Image from the book Memórias Sangradas, life and death in the times of the cangaço
Ulysses de Souza Ferraz shows a photograph of Nazareth's steering wheel, composed by his relatives and commanded by his father. Photo: Ricardo Beliel

Over time, we lost the transmission of history orally; worse, we have lost the power of listening. Of the silence, of the time that passes peacefully without the need to rush it. Over time we lose our ability to look at our faces to see our marks, to understand our being and being in the world.

But it is this lost time, this voice that sweetens the ears, that we find again in the book by reporter and photographer Ricardo Beliel, Memories Bled: life and death in the times of the cangaço, Publisher Olhares and support from Rumos Cultural.

The publication recounts a story that has long permeated the Brazilian imagination, having been told in books, photos and films: that of the cangaço. The movement that dominated the northeastern hinterland from 1920 until it was definitively annihilated in 1938 by the troops of the then government of Getúlio Vargas, in the famous battle of Angico in Sergipe. The saga of Virgolino Ferreira, known as Lampião (1898-1938), Maria Bonita (1911-1938) and his band, composed among others by Corisco, Dadá, Pancada, Labareda, Volta Seca and Jararaca is perhaps one of the most important and well-known in Brazilian history.

And it was after this story that journalist Ricardo Beliel and his wife, visual artist and filmmaker Luciana Nabuco, embarked. “It all started in 2007, when I did a story for a European magazine called Geo. Together with a Spanish reporter we went up the São Francisco River”, tells us the author. It was there that Beliel recalled his childhood, when his mother, a history and geography teacher, liked to tell her family the narratives of Brazilian culture, and listened to the stories of those who still lived there. It was also there that he learned that there were remnants of the cangaço movement. The then boy, who delightedly listened to his mother talk about the northeastern countryside, about the sertão, through books by Graciliano Ramos and Rachel de Queiróz, among many other stories, expanded his imagination.

That same year, in fact, in the same week, Ricardo Beliel, as a freelancer, returned to the northeastern hinterland to produce some articles on the subject of cangaço. He managed to publish some articles in magazines, but it was only in 2014 that he invited Luciana Nabuco to travel together through the northeastern hinterland, look for the places where Lampião's band went and try to talk to the people who inhabited those places, listen to their stories, photograph your memories. From 2007 to 2019 there were nine trips, 11 thousand kilometers traveled by car, seven states visited and many, many, recorded testimonies and photographed faces and places: “We wanted to hear the story of these people. We know that much has already been said and written, but we wanted to tell this story for ourselves as a great reportage, a social memory of that time.” Luciana Nabuco's support was fundamental. Born in Acre, she, like Beliel, grew up listening to her father tell stories of his long journey, of family culture. As the researcher and social psychologist Ecléa Bosi stated: “Oral memory is a precious instrument if we want to constitute the chronicle of everyday life”.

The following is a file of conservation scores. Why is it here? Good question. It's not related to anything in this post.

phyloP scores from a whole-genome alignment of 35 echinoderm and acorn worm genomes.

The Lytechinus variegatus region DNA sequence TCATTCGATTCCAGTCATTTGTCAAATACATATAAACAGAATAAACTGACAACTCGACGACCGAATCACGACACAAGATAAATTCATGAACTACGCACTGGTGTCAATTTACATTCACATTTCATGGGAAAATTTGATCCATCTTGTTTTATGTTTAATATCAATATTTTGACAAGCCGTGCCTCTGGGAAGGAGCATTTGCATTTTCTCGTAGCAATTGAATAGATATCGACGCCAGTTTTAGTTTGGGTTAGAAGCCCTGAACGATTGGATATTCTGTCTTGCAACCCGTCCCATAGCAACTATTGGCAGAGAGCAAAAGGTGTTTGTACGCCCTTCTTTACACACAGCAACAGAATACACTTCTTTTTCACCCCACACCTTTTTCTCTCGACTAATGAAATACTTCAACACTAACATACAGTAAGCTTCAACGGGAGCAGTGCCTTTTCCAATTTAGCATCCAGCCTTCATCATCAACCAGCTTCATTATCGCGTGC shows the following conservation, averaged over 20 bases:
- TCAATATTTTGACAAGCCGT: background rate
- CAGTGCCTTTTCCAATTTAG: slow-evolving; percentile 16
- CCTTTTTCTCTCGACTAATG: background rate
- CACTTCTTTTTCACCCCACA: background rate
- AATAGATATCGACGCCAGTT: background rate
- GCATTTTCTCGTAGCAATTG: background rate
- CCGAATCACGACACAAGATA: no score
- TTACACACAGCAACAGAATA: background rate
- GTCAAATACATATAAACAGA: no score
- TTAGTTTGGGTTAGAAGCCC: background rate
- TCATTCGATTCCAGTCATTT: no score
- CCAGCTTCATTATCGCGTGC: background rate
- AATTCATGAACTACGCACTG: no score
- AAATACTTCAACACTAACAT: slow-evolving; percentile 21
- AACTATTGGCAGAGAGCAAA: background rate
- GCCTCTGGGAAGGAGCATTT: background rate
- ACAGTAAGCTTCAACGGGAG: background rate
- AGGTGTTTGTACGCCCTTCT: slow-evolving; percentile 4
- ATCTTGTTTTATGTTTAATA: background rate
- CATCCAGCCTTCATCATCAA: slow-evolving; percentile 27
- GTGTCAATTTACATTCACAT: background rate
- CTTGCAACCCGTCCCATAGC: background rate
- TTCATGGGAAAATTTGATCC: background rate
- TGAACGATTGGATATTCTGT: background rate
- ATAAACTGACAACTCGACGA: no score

Image from the book Memórias Sangradas, life and death in the times of the cangaço
Ana Cleto and Pedra, relatives of cangaceiros Zé Gato and Sabina. Photo: Ricardo Beliel

At each return, upon hearing the stories they had recorded, they decided that the semantics of the characters' speech should be preserved. The interviewees, most of them nearly centenarians, are descendants of the cangaço era, characters from a cycle of Brazilian history that has not always been well remembered.
In this way, Ricardo Beliel began to write the book, intertwining his vision as a journalist – which he is and always was – with the testimonies of the 43 characters he selected to be part of Bleeded Memories. To the writings, she added her photos, but she also went after the photos that the characters themselves kept in their homes. There is a lot of talk about the Lebanese Benjamin Abrahão (1890-1938), who photographed and filmed the band in the 1930s, but many others photographed the movement without due recognition, since at the time talking about credit in photography was almost non-existent. Often what appeared was the name of the newspaper's owner. Beliel found these images in the homes of the interviewees and reproduced them even without retouching, without bringing a new air to the photograph, but preserving the marks of time that had already been incorporated into the images: “They were photographs taken in the 1920s and 1930s, they acquired marks from the time of history that we wanted to preserve”, comments Beliel.

The result, although in a journalistic tone, reminds a little of the great epic books where stories of death, love, struggle, revenge, encounters and disagreements are retold. Hence the title idea. A book built by listening – in fact, this is the role of the journalist, be it text or photography: “This book is the rebirth of the reporter I never stopped being”, says Beliel. But it is Luciana Nabuco who, in the form of poetry in the preface and afterword of the book, reminds us that “we are losing history because we are failing to listen to our elders. They are our primary sources.”

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